“Then the kings of the earth, the princes, the generals, the rich, the mighty, and every slave and every free man hid in caves and among the rocks of the mountains. They called to the mountains and the rocks, ‘Fall on us and hide us from the face of him who sits on the throne and from the wrath of the Lamb! For the great day of their wrath has come, and who can stand?” Revelation 6:15-17
Despite the wide spreading insistence to the contrary, when this great earthquake shakes even the heavens, every person of every station of life–whether the most famous and wealthy and powerful or the least known and most impoverished–on the face of the earth will recognize that there is a God in heaven.
And as the mountains and islands are shaking from their foundations, slipping, sliding and moving in ways no human has ever seen or could ever bring to pass, people will actually speak to the rocks instead of even now turning to God. That’s how great the hardness of the human heart, the pride that we can do it for ourselves and never have to face up to our Creator. It’s a lie from the pit of hell.
God offers us love–always has and always will. But love comes with discipline–the positive discipline of a life well lived, forsaking things that hinder or hurt, and the harsh discipline of consequence for disobedience, as even our human legal systems recognize to be necessary. God never stops loving us, but one day earthly time will stop. When it does, every knee will bow and acknowledge that God is God [Romans 14:11; Philippians 2:10-11].
The day of the sixth seal is not that end of time day. People will be so bold and arrogant–and yet aware of their sinful ways–that they will try to once again go it alone. Though the rocks themselves cry out to God when people will not [Luke 19:40], the people living on the day of the sixth seal will cry out to the rocks, “Hide us from God!”–just like Adam hid in the garden because of the awareness of his sin against God [Genesis 3:10].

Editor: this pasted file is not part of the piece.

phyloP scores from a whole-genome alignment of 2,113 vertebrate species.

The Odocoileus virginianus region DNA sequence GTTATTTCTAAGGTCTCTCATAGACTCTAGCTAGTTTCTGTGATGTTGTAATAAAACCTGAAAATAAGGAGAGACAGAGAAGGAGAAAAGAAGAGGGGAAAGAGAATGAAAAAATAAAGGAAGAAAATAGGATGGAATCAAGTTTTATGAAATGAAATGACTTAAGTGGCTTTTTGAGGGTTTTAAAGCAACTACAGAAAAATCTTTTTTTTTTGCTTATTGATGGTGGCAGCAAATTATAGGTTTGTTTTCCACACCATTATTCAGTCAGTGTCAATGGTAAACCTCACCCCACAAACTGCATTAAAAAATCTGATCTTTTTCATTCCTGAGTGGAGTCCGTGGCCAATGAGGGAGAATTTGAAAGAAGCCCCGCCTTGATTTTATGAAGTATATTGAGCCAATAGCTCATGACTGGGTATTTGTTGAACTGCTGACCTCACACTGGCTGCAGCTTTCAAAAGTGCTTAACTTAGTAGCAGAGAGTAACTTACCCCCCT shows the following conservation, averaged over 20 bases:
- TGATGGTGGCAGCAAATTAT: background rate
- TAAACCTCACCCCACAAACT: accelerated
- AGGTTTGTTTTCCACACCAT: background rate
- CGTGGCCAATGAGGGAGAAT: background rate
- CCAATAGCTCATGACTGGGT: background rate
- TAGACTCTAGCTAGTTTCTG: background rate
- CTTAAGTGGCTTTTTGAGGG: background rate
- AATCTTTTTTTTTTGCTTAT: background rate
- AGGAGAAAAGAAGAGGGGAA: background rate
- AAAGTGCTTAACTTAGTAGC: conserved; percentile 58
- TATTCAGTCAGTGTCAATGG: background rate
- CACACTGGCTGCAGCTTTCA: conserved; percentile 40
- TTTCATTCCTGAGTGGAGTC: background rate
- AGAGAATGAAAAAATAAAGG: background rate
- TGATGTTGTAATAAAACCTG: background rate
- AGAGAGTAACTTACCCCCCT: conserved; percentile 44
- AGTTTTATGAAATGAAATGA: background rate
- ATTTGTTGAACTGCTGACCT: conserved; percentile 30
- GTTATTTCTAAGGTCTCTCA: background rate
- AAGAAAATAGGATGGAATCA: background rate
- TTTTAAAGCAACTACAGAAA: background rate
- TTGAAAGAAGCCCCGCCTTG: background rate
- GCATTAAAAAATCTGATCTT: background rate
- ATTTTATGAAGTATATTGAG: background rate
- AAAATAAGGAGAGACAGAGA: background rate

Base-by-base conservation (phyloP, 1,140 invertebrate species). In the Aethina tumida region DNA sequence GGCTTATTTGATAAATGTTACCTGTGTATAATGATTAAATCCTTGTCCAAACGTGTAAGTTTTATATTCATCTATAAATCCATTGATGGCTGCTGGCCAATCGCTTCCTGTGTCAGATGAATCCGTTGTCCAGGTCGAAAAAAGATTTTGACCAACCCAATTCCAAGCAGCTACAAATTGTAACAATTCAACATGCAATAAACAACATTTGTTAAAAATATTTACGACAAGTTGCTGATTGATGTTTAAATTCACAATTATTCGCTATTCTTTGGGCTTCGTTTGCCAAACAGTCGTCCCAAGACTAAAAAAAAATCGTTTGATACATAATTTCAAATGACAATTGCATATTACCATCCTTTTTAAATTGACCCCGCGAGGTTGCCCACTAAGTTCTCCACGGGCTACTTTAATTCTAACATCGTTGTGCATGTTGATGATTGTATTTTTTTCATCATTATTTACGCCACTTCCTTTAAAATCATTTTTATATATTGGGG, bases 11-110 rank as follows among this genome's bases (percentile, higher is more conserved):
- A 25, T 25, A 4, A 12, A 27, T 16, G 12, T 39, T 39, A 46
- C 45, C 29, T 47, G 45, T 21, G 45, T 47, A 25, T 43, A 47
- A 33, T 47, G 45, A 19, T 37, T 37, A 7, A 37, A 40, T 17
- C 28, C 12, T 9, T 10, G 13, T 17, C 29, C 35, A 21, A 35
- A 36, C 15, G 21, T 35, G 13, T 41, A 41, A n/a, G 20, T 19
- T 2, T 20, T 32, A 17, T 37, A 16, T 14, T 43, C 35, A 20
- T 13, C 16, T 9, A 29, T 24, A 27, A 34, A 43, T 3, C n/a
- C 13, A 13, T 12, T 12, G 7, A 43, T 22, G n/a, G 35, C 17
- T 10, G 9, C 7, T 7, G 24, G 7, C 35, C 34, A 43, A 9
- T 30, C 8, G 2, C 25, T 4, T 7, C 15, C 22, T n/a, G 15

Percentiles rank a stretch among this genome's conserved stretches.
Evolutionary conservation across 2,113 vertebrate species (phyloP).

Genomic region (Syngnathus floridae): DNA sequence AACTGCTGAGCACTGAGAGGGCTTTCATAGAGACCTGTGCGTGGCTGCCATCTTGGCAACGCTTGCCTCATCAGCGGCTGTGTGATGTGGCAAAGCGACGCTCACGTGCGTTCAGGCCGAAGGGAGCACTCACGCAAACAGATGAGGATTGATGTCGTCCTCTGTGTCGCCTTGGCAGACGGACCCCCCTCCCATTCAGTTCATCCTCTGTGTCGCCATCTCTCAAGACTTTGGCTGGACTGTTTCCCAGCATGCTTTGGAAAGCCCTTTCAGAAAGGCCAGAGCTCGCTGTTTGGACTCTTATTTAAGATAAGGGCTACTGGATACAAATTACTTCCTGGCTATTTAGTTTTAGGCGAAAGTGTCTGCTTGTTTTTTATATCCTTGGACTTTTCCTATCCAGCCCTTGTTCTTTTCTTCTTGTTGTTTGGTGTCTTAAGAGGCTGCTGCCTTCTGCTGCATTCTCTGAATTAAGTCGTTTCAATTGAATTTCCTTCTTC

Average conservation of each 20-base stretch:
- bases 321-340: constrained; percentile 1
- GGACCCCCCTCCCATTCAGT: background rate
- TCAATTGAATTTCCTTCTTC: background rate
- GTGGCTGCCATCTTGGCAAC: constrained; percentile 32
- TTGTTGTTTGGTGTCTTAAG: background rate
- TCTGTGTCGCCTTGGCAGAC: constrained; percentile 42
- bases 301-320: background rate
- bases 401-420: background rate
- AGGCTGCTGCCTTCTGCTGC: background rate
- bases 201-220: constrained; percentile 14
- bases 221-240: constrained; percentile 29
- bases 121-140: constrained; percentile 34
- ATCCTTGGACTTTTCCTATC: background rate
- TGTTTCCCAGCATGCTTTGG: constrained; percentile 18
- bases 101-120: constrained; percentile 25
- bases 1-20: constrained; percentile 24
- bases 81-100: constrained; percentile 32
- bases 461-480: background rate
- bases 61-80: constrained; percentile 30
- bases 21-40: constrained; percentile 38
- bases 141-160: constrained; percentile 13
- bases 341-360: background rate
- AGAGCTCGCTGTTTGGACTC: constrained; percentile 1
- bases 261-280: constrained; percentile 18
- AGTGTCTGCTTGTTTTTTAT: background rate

But we can never hide our sins, because God sees even the most hidden things about us. He sees inside our hearts [1 Samuel 16:7; Hebrews 4:12]. Only those who have believed on Jesus, God’s Son, will be free from the guilt and shame of sin [Leviticus 14:13; John 3:16; Hebrews 10:10, 14 & 17; 1 John 3:5]. Only those who have repented their self-as-god ways, acknowledging Jesus as Lord, will find forgiveness for their sins [Acts 2:38, 3:19].
When time stops, where will your faith lie–in God or in yourself-as-god? How hard is your heart? Would you sooner call out to the rocks to hide you or do you gladly bow your knee to your Creator?
by Kristen C. Strocchia
“When the Lamb opened the third seal, I heard the third living creature say, ‘Come!’ I looked, and there before me was a black horse. Its rider was holding a pair of scales in his hand. Then I heard what sounded like a voice among the four living creatures, saying, ‘A quart of wheat for a day’s wages, and three quarts of barley for a day’s wages, and do not damage the oil and the wine!” Revelation 6:5-6